They don’t make many cops like retired Cleveland “supercop” James Simone any more, says Cleveland Plain Dealer columnist Phillip Morris. Simone, 64, plays by a set of rules that he calls his ATM policy: “Ask them. Tell them. Make them.” He tells Morris: “I’d rather smack a kid in the back of his head or carefully get the attention of a disorderly than slap them with a felony arrest that may follow them and ruin their lives. But we’re not allowed to do that anymore. Police work has changed. Politicians run the department. We’re not allowed to use the fear of heavy-handed policing to try and influence behavior.”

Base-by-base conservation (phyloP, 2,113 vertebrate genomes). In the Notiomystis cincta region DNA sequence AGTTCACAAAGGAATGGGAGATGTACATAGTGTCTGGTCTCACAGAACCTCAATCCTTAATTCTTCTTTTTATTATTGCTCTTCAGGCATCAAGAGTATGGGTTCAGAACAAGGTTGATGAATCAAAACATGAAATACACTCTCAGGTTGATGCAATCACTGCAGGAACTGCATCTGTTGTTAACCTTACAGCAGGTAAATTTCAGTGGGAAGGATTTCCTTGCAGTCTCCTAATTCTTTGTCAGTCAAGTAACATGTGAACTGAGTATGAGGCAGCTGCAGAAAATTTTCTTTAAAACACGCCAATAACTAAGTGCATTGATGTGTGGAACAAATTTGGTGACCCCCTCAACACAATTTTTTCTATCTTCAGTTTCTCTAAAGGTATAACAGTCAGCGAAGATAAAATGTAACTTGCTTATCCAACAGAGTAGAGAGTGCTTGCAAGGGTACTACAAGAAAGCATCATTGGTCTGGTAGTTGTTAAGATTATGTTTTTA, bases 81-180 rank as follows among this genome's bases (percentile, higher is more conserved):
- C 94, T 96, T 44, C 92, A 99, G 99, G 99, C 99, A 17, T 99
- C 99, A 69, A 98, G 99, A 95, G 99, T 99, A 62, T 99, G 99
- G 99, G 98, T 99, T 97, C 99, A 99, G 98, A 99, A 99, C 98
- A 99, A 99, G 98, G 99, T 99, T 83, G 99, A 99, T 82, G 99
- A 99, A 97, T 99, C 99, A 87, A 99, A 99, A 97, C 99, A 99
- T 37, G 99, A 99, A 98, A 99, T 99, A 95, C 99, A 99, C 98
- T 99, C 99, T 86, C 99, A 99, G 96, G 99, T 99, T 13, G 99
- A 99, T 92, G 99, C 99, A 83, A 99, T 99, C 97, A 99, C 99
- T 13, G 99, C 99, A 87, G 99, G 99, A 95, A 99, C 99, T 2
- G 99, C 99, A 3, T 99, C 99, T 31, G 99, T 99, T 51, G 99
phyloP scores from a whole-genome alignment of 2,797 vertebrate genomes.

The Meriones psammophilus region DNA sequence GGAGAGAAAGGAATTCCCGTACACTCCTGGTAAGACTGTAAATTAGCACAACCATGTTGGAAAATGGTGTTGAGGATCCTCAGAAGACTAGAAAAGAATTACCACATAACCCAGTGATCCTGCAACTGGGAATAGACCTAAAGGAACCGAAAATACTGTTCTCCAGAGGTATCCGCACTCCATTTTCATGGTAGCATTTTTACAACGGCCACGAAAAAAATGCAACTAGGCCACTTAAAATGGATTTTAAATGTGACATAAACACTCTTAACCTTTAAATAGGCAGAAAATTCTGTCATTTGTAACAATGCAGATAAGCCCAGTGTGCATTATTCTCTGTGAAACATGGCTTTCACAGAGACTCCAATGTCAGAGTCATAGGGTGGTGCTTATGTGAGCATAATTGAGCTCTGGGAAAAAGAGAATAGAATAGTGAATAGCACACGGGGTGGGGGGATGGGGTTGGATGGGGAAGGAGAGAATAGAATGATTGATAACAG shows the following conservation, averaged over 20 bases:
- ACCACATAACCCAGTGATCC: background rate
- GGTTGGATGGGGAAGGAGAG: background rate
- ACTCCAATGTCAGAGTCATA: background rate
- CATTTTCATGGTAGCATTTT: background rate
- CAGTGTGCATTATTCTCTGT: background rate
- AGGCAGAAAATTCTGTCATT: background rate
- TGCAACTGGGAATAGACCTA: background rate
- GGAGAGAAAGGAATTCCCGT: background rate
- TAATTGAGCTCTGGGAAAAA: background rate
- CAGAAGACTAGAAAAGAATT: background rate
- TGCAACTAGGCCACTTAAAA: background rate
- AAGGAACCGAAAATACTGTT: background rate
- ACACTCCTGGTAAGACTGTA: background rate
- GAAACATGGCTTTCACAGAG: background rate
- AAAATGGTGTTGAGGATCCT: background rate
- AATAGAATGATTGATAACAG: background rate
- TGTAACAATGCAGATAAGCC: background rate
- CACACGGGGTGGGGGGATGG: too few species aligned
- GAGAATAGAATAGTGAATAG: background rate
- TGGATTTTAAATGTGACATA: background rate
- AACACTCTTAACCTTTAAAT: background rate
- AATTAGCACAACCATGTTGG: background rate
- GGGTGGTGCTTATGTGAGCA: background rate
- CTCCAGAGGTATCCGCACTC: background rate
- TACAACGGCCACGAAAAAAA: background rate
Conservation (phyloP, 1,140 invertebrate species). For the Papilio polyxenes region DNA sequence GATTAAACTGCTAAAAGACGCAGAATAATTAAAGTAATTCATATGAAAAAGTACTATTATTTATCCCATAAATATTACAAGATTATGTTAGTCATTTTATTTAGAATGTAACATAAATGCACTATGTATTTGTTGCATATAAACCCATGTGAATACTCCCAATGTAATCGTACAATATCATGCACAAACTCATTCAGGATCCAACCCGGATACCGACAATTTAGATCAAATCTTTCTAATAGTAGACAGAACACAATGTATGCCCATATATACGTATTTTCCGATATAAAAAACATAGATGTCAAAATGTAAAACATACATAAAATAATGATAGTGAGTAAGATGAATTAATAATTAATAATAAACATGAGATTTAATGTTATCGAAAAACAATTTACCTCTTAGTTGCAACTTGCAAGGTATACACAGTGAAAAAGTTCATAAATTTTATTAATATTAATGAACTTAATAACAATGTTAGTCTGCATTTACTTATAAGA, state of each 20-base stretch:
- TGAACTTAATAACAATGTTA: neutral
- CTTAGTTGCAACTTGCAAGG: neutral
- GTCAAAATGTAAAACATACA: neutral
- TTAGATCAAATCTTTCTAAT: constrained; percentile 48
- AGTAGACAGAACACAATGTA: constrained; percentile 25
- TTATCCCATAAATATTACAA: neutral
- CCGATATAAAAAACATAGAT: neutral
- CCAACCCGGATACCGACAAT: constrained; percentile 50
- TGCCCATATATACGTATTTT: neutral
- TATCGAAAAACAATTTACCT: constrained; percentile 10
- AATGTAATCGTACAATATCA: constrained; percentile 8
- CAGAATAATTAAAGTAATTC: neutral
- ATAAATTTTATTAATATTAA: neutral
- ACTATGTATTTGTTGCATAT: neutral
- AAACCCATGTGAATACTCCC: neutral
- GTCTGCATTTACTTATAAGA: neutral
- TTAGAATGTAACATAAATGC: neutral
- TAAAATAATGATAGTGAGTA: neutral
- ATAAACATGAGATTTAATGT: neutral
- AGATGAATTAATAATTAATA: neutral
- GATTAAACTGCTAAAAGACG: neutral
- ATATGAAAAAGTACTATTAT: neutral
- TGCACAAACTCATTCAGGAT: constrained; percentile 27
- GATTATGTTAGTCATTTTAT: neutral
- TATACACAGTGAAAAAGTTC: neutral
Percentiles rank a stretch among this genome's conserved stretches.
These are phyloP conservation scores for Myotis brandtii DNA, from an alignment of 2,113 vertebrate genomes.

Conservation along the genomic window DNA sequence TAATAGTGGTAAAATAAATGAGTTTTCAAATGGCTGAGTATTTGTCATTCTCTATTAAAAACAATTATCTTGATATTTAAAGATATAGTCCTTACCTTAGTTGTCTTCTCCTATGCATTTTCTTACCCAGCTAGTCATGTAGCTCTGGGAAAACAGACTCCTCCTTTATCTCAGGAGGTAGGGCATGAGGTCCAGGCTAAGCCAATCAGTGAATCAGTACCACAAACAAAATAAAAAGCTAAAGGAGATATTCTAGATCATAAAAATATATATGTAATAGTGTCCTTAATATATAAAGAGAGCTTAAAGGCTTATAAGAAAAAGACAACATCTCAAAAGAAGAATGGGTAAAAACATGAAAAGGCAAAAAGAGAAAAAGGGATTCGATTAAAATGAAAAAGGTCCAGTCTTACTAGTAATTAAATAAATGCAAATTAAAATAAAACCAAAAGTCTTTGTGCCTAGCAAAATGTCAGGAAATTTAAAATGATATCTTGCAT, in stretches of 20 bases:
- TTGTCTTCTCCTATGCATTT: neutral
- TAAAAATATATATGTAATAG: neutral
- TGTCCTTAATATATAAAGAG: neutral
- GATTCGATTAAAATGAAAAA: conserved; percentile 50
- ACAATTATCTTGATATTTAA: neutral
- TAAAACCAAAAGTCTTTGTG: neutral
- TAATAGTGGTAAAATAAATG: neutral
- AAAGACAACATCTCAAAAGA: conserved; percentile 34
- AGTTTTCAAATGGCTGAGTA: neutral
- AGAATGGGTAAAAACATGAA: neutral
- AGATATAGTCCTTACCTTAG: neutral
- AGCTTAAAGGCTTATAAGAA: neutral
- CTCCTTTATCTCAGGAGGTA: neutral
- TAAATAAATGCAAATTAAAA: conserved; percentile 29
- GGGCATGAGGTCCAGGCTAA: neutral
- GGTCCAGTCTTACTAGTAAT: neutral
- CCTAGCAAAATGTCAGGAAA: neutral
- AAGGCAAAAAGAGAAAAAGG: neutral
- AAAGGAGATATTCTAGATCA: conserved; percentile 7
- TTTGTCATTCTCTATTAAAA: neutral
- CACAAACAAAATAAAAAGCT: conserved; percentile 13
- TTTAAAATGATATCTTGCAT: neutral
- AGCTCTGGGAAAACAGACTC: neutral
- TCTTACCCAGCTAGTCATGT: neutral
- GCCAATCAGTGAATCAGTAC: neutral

Does nonlethal, extra-judicial punishment lead to a more just and orderly society?, Morris asks, calling it “an untested thesis.” He suggests that “perhaps stronger policing once created an alternative to needless felonies: Deal with the long arm of the law on the streets rather than in the courts.” In the course of his career, he sent five men to the morgue. Each death was ruled justified. Simone joined the police force after serving in Vietnam and quickly established a reputation as a guy who wanted to help, who wanted to be liked, but also as the guy who led the charge whenever there were reports of shots being fired.